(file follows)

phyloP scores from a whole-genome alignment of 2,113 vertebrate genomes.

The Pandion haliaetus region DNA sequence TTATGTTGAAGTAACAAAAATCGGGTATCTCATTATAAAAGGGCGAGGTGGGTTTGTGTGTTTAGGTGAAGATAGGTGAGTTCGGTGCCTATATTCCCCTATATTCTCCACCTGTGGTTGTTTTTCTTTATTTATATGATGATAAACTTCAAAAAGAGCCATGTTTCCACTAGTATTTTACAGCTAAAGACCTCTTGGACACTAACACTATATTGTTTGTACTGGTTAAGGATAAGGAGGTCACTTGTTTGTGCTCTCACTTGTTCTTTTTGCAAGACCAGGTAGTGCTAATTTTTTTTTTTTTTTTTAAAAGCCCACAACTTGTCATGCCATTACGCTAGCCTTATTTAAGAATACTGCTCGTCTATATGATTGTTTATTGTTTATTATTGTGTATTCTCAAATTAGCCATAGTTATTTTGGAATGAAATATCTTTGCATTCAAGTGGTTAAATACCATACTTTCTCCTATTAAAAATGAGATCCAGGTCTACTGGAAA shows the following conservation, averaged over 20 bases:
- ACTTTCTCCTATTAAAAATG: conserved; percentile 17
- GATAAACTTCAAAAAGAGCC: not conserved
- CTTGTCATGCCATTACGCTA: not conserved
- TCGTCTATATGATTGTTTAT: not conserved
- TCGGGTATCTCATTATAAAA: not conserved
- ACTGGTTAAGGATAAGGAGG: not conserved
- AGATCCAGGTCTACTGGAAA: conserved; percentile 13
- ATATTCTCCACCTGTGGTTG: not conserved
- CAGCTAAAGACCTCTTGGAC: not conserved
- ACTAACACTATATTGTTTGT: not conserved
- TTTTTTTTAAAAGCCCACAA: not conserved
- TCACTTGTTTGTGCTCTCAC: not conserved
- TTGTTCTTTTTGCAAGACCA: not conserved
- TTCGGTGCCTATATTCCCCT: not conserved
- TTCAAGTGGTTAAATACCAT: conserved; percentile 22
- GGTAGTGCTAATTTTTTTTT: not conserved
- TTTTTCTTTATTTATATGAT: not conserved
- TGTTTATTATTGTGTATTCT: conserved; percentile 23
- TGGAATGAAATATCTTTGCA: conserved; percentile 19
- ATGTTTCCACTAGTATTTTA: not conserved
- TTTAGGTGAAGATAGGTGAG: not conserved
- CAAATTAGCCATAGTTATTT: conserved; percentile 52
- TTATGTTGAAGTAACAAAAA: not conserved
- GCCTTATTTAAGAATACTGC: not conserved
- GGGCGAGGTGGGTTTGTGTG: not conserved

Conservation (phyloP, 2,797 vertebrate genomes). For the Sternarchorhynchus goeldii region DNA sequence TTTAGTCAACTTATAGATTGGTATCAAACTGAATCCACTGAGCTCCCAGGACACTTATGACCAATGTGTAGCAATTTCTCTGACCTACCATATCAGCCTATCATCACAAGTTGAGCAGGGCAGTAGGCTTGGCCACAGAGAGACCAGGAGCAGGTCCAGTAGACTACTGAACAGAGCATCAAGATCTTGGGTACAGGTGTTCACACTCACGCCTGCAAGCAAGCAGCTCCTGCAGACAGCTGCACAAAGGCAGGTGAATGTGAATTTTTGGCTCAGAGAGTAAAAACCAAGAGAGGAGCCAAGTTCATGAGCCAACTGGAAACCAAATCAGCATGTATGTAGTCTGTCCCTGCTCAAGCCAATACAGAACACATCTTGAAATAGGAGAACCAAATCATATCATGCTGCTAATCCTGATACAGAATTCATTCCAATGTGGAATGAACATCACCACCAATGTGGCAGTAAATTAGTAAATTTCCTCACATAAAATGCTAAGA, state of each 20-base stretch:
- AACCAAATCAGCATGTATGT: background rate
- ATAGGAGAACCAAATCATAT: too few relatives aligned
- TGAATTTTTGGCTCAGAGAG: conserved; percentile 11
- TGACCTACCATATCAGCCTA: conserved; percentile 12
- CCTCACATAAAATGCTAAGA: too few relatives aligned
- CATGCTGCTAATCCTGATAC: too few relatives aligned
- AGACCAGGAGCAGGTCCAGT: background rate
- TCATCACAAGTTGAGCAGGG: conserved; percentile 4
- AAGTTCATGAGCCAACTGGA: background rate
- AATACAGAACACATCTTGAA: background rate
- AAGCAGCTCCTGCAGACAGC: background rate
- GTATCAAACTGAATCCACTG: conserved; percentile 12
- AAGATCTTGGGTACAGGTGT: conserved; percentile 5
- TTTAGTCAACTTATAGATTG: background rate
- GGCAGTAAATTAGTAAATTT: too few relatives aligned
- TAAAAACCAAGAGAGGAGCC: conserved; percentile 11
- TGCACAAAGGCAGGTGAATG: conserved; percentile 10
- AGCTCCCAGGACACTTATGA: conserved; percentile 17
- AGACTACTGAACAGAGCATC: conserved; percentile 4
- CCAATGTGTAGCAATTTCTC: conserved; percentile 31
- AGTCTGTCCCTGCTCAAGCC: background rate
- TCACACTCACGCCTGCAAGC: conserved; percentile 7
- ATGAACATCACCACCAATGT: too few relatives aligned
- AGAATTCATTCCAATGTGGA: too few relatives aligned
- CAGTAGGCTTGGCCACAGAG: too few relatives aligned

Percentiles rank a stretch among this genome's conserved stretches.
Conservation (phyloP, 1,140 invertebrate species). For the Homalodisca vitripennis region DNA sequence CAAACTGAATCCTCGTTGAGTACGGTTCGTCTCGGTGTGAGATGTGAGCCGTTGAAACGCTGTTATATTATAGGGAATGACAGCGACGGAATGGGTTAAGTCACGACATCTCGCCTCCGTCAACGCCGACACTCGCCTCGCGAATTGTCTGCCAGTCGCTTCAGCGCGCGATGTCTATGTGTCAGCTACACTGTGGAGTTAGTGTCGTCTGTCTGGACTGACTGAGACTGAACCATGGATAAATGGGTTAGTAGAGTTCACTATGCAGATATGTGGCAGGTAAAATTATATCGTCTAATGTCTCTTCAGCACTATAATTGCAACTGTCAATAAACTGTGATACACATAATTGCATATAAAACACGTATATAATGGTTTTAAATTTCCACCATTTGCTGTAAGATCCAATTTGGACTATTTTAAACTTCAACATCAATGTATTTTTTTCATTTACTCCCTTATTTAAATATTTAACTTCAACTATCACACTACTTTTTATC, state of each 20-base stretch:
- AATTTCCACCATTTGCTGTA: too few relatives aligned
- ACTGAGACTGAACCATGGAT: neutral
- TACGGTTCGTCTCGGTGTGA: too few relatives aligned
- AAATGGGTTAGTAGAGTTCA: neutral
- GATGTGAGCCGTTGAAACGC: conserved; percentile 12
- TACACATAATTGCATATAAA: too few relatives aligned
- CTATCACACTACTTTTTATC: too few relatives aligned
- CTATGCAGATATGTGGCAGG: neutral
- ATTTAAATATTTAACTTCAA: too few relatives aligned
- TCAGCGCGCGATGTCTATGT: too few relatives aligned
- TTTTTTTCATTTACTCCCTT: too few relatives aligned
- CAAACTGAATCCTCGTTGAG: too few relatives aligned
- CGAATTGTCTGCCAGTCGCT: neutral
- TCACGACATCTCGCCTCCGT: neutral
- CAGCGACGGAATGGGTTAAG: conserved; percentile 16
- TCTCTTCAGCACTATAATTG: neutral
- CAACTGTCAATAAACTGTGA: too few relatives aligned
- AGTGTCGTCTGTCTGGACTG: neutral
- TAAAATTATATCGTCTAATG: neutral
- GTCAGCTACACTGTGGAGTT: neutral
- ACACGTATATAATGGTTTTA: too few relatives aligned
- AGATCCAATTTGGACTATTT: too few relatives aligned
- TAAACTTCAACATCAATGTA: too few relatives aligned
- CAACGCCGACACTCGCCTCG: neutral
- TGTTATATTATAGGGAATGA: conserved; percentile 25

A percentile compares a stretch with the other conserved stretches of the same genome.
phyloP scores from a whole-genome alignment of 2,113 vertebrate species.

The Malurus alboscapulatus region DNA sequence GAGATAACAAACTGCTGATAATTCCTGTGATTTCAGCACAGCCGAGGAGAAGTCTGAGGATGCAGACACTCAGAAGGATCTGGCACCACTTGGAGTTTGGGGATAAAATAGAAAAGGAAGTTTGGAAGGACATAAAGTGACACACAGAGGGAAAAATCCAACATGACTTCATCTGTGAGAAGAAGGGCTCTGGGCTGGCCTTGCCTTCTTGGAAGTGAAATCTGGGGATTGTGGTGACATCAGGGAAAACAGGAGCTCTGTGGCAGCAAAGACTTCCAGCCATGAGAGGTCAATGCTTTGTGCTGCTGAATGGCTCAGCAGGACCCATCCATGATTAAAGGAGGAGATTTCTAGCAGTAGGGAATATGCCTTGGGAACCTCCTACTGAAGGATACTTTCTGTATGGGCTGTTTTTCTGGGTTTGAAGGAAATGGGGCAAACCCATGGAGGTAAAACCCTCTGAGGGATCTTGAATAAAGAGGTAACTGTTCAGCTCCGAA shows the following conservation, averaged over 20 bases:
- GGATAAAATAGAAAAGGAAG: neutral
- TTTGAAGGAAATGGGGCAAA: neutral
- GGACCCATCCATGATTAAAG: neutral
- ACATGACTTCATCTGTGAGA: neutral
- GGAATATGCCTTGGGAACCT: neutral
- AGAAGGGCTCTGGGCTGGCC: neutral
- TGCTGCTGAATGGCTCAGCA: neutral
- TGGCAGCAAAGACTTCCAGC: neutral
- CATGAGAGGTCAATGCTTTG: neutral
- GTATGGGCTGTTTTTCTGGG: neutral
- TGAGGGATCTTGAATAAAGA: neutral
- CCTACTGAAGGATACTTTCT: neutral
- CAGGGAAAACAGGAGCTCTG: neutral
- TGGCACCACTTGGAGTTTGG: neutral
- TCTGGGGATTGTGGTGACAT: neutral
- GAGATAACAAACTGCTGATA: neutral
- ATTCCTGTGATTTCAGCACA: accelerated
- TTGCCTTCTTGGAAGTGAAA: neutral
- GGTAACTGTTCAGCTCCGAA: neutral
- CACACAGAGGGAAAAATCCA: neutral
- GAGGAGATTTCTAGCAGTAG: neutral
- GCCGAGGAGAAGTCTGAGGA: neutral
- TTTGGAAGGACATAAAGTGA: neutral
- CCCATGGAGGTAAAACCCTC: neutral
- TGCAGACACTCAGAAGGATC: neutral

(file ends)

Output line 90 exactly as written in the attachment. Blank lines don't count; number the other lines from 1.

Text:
- TGCTGCTGAATGGCTCAGCA: neutral